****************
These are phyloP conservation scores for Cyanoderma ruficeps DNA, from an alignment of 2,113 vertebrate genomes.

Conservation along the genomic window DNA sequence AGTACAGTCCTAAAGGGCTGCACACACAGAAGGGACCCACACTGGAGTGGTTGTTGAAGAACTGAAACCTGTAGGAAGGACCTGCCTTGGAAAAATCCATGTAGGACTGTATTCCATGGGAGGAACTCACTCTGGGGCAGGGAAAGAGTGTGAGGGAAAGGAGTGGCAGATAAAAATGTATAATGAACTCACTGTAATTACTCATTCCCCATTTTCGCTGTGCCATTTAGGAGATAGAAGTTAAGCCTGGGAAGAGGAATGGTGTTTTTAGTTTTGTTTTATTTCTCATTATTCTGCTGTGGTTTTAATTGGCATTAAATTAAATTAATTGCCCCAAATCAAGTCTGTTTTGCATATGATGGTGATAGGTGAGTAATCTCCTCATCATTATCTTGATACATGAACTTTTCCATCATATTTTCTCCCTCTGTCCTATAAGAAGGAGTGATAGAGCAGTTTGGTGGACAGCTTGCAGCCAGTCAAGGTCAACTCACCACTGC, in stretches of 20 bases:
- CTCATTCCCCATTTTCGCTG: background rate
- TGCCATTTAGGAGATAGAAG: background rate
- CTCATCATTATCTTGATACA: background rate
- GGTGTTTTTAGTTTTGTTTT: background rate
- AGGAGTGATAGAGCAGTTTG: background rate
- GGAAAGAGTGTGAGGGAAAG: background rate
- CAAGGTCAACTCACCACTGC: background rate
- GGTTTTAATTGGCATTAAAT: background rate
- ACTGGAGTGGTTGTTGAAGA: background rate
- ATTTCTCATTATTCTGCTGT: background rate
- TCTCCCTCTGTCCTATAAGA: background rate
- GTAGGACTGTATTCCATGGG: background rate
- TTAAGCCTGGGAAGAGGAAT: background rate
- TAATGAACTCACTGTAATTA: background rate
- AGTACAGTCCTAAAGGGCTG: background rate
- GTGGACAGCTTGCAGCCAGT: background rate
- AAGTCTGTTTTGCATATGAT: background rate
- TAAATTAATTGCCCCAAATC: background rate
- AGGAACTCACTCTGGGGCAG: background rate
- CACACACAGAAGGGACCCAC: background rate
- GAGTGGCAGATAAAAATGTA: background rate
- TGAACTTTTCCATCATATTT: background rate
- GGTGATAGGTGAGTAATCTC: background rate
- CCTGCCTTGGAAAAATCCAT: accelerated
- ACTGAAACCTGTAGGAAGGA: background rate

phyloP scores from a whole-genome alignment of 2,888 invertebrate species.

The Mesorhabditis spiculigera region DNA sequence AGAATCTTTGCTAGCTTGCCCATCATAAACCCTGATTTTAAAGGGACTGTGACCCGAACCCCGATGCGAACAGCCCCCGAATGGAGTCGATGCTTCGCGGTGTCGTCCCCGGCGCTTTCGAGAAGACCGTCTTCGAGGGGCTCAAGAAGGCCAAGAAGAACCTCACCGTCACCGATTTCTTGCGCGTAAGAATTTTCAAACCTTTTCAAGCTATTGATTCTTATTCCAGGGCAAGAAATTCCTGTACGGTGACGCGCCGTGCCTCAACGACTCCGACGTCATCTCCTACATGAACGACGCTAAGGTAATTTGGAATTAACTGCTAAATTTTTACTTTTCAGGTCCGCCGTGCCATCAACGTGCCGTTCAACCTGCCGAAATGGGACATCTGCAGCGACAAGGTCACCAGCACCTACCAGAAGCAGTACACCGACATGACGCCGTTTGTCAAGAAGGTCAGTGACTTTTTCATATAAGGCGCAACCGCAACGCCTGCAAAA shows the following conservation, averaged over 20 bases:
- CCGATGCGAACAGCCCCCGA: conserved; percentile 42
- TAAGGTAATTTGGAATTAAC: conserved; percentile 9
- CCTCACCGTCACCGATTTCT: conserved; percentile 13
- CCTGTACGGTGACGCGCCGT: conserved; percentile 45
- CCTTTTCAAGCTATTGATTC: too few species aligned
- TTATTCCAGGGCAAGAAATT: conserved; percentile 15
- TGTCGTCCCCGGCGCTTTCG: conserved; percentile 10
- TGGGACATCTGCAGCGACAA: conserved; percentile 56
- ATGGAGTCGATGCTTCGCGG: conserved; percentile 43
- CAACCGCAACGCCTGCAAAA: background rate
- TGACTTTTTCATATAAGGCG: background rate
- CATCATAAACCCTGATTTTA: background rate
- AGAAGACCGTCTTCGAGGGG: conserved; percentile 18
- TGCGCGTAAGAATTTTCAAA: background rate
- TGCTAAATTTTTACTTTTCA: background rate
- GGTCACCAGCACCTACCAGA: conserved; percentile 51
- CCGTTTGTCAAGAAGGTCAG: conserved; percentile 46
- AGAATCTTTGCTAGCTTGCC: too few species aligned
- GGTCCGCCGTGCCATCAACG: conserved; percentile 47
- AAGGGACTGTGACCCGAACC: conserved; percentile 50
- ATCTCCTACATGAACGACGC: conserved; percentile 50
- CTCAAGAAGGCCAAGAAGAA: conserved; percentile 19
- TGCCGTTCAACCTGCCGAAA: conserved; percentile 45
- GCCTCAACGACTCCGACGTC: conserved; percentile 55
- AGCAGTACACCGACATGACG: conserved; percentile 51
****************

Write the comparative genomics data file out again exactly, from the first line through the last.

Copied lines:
These are phyloP conservation scores for Cyanoderma ruficeps DNA, from an alignment of 2,113 vertebrate genomes.

Conservation along the genomic window DNA sequence AGTACAGTCCTAAAGGGCTGCACACACAGAAGGGACCCACACTGGAGTGGTTGTTGAAGAACTGAAACCTGTAGGAAGGACCTGCCTTGGAAAAATCCATGTAGGACTGTATTCCATGGGAGGAACTCACTCTGGGGCAGGGAAAGAGTGTGAGGGAAAGGAGTGGCAGATAAAAATGTATAATGAACTCACTGTAATTACTCATTCCCCATTTTCGCTGTGCCATTTAGGAGATAGAAGTTAAGCCTGGGAAGAGGAATGGTGTTTTTAGTTTTGTTTTATTTCTCATTATTCTGCTGTGGTTTTAATTGGCATTAAATTAAATTAATTGCCCCAAATCAAGTCTGTTTTGCATATGATGGTGATAGGTGAGTAATCTCCTCATCATTATCTTGATACATGAACTTTTCCATCATATTTTCTCCCTCTGTCCTATAAGAAGGAGTGATAGAGCAGTTTGGTGGACAGCTTGCAGCCAGTCAAGGTCAACTCACCACTGC, in stretches of 20 bases:
- CTCATTCCCCATTTTCGCTG: background rate
- TGCCATTTAGGAGATAGAAG: background rate
- CTCATCATTATCTTGATACA: background rate
- GGTGTTTTTAGTTTTGTTTT: background rate
- AGGAGTGATAGAGCAGTTTG: background rate
- GGAAAGAGTGTGAGGGAAAG: background rate
- CAAGGTCAACTCACCACTGC: background rate
- GGTTTTAATTGGCATTAAAT: background rate
- ACTGGAGTGGTTGTTGAAGA: background rate
- ATTTCTCATTATTCTGCTGT: background rate
- TCTCCCTCTGTCCTATAAGA: background rate
- GTAGGACTGTATTCCATGGG: background rate
- TTAAGCCTGGGAAGAGGAAT: background rate
- TAATGAACTCACTGTAATTA: background rate
- AGTACAGTCCTAAAGGGCTG: background rate
- GTGGACAGCTTGCAGCCAGT: background rate
- AAGTCTGTTTTGCATATGAT: background rate
- TAAATTAATTGCCCCAAATC: background rate
- AGGAACTCACTCTGGGGCAG: background rate
- CACACACAGAAGGGACCCAC: background rate
- GAGTGGCAGATAAAAATGTA: background rate
- TGAACTTTTCCATCATATTT: background rate
- GGTGATAGGTGAGTAATCTC: background rate
- CCTGCCTTGGAAAAATCCAT: accelerated
- ACTGAAACCTGTAGGAAGGA: background rate

phyloP scores from a whole-genome alignment of 2,888 invertebrate species.

The Mesorhabditis spiculigera region DNA sequence AGAATCTTTGCTAGCTTGCCCATCATAAACCCTGATTTTAAAGGGACTGTGACCCGAACCCCGATGCGAACAGCCCCCGAATGGAGTCGATGCTTCGCGGTGTCGTCCCCGGCGCTTTCGAGAAGACCGTCTTCGAGGGGCTCAAGAAGGCCAAGAAGAACCTCACCGTCACCGATTTCTTGCGCGTAAGAATTTTCAAACCTTTTCAAGCTATTGATTCTTATTCCAGGGCAAGAAATTCCTGTACGGTGACGCGCCGTGCCTCAACGACTCCGACGTCATCTCCTACATGAACGACGCTAAGGTAATTTGGAATTAACTGCTAAATTTTTACTTTTCAGGTCCGCCGTGCCATCAACGTGCCGTTCAACCTGCCGAAATGGGACATCTGCAGCGACAAGGTCACCAGCACCTACCAGAAGCAGTACACCGACATGACGCCGTTTGTCAAGAAGGTCAGTGACTTTTTCATATAAGGCGCAACCGCAACGCCTGCAAAA shows the following conservation, averaged over 20 bases:
- CCGATGCGAACAGCCCCCGA: conserved; percentile 42
- TAAGGTAATTTGGAATTAAC: conserved; percentile 9
- CCTCACCGTCACCGATTTCT: conserved; percentile 13
- CCTGTACGGTGACGCGCCGT: conserved; percentile 45
- CCTTTTCAAGCTATTGATTC: too few species aligned
- TTATTCCAGGGCAAGAAATT: conserved; percentile 15
- TGTCGTCCCCGGCGCTTTCG: conserved; percentile 10
- TGGGACATCTGCAGCGACAA: conserved; percentile 56
- ATGGAGTCGATGCTTCGCGG: conserved; percentile 43
- CAACCGCAACGCCTGCAAAA: background rate
- TGACTTTTTCATATAAGGCG: background rate
- CATCATAAACCCTGATTTTA: background rate
- AGAAGACCGTCTTCGAGGGG: conserved; percentile 18
- TGCGCGTAAGAATTTTCAAA: background rate
- TGCTAAATTTTTACTTTTCA: background rate
- GGTCACCAGCACCTACCAGA: conserved; percentile 51
- CCGTTTGTCAAGAAGGTCAG: conserved; percentile 46
- AGAATCTTTGCTAGCTTGCC: too few species aligned
- GGTCCGCCGTGCCATCAACG: conserved; percentile 47
- AAGGGACTGTGACCCGAACC: conserved; percentile 50
- ATCTCCTACATGAACGACGC: conserved; percentile 50
- CTCAAGAAGGCCAAGAAGAA: conserved; percentile 19
- TGCCGTTCAACCTGCCGAAA: conserved; percentile 45
- GCCTCAACGACTCCGACGTC: conserved; percentile 55
- AGCAGTACACCGACATGACG: conserved; percentile 51